Pen Class: Executive ($500-$999)
Street Price:: $556
Body Material: Cotton Resin
Nib Material: 18k Gold, 14k Extra Flessible
Nib Size: 18k: EF, F, M, B; 14k: EF, F, M
Cap Type: Screw On/Off
Filling Mechanism: Piston
Ink Capacity: 1.7mL
Overall Weight: 23g/0.8oz
Body Weight: 13g/0.5oz
Overall Length Capped: 146.5mm/5.77″
Overall Length Posted: 173.4mm/6.83″
Length Uncapped: 128.3mm/5.05″
Nib Length: 21.8mm/0.86″
Cap Diameter w/o Clip: 14.8mm/0.58″
Cap Diameter w/Clip: 17mm/0.67″
Section Diameter: 10.8-12.5mm/0.43-0.49″
Barrel Diameter: 13.4mm/0.53″
If this pen were a movie, it would be…
Better Things (2008)
Azizah: 9.5 – This is one of the few Executive priced pens I have used and of those few, this has one of those boxes I particularly like. While I know I can only keep so many fountain pen boxes, this would be one I would keep forever. The outer sleeve is very pretty, being a metallic slate color, and the inner box is felted and safe. The little pen sleeve inside is a bonus – also felted, and with the Omas logo on it. The presentation matches the price tag and, having never used an Omas before, it set my expectations high for the pen inside.
Dan: 9 – The packaging for the Omas Ogiva is exactly the same as that found with the previously reviewed Vintage 360 Turquoise. It presents the pen very well and is of such high quality that discarding it would feel like a waste.
It may seem insignificant, but I very much enjoy the included pen sleeve. I’ve found that whatever material Omas uses does an excellent job of staying in place inside a pants pocket, resisting gravity’s pull to the bottom where keys, coins and other objects of destruction reside. I only use it when I’m not wearing a shirt with a pocket, which isn’t very often, but I’m glad I have it when I need it.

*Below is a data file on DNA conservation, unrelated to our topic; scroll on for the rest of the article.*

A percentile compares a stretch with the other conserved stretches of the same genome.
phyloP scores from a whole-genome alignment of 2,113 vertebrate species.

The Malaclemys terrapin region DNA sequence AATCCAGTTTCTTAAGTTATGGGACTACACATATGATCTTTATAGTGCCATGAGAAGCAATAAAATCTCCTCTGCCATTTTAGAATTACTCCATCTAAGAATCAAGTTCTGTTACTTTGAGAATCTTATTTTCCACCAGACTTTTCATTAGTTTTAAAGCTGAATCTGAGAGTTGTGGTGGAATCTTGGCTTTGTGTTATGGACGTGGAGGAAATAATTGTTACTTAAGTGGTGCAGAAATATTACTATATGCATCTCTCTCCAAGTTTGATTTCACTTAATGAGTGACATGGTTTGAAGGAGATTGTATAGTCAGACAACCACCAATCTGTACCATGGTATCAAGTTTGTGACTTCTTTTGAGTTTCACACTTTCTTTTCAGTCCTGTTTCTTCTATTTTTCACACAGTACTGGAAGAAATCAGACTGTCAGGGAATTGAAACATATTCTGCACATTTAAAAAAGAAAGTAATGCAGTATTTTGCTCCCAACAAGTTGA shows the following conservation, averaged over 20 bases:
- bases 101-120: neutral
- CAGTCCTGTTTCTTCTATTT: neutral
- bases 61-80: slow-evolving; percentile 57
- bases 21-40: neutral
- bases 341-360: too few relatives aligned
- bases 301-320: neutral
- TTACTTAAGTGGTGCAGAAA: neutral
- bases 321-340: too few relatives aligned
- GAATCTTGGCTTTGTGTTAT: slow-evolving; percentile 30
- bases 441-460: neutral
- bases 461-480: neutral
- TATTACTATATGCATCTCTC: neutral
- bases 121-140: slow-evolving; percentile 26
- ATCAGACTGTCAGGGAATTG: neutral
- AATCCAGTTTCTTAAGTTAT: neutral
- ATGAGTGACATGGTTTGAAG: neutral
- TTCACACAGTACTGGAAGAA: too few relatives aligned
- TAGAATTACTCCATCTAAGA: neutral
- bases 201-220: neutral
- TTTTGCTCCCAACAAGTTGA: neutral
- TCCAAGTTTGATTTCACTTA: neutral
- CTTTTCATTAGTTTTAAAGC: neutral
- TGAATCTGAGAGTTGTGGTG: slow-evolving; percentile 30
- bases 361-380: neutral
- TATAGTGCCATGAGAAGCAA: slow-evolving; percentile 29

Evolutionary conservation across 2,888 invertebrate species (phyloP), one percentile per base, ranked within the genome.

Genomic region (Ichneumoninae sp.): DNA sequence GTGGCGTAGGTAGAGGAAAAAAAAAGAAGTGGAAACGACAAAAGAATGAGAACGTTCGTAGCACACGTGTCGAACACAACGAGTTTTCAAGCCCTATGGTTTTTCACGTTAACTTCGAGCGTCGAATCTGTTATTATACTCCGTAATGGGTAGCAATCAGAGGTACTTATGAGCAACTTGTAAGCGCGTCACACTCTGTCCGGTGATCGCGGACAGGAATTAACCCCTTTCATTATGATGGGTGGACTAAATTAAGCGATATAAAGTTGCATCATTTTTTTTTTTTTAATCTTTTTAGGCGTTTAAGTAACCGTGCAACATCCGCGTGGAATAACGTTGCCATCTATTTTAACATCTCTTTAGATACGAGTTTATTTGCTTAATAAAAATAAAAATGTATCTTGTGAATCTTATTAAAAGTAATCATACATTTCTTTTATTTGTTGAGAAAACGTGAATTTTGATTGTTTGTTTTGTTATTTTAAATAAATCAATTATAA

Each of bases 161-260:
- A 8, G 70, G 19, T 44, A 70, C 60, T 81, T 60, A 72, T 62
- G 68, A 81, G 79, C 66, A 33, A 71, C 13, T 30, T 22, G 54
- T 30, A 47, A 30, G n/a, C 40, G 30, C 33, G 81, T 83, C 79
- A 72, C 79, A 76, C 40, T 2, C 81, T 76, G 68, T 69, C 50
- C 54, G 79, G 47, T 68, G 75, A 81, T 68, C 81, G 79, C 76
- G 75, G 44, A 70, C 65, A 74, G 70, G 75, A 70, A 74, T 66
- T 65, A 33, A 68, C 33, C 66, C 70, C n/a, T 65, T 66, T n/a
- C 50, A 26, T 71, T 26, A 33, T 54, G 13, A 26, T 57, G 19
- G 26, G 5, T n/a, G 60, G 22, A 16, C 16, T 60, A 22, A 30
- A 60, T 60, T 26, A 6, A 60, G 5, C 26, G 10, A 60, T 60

Azizah: 5.5 – I was sorely disappointed by the filling mechanism on this pen. I generally love piston-filling systems because of how easy they are to use, that is, no taking the pen apart to ink it, and the ink capacity is great. However, when I inked this pen up, I cringed at the sensation vibrating through my hand as the piston ground through the barrel. It felt cheap and rough, and I felt like I was forcing the piston down. Furthermore, the piston actually squeaked as it moved. It is likely this could be fixed with some lubrication, but I would expect an Executive pen to be ready to go.
Dan: 6 – Piston fillers are my favorite type of filling system but the one on the Ogiva was a disappointment. While it does function, it feels like a cheap converter. The action is stiff at the beginning of the movement and the piston sticks throughout the entire length of the barrel. Near the end of its stroke, when the piston is almost completely extended, the action loosens up and feels completely different than it does at the beginning of the stroke.
During my time with the Ogiva I only used Noodler’s Eel inks, which is supposed to help lubricate pistons but I failed to notice any improvement. Then I thought the piston just needed to be used, as if there might be a break-in period, but after cycling the piston a few dozen times I still couldn’t feel an improvement.
This kind of thing is unacceptable from a company like Omas and certainly so from a pen in this price range. I would definitely send it back for repair or exchange, and if it came back the same way, then I’d ask for a full refund.
If TWSBI can put an excellent piston in a $50 pen, then why can’t Omas put an acceptable one in a pen that costs north of $550?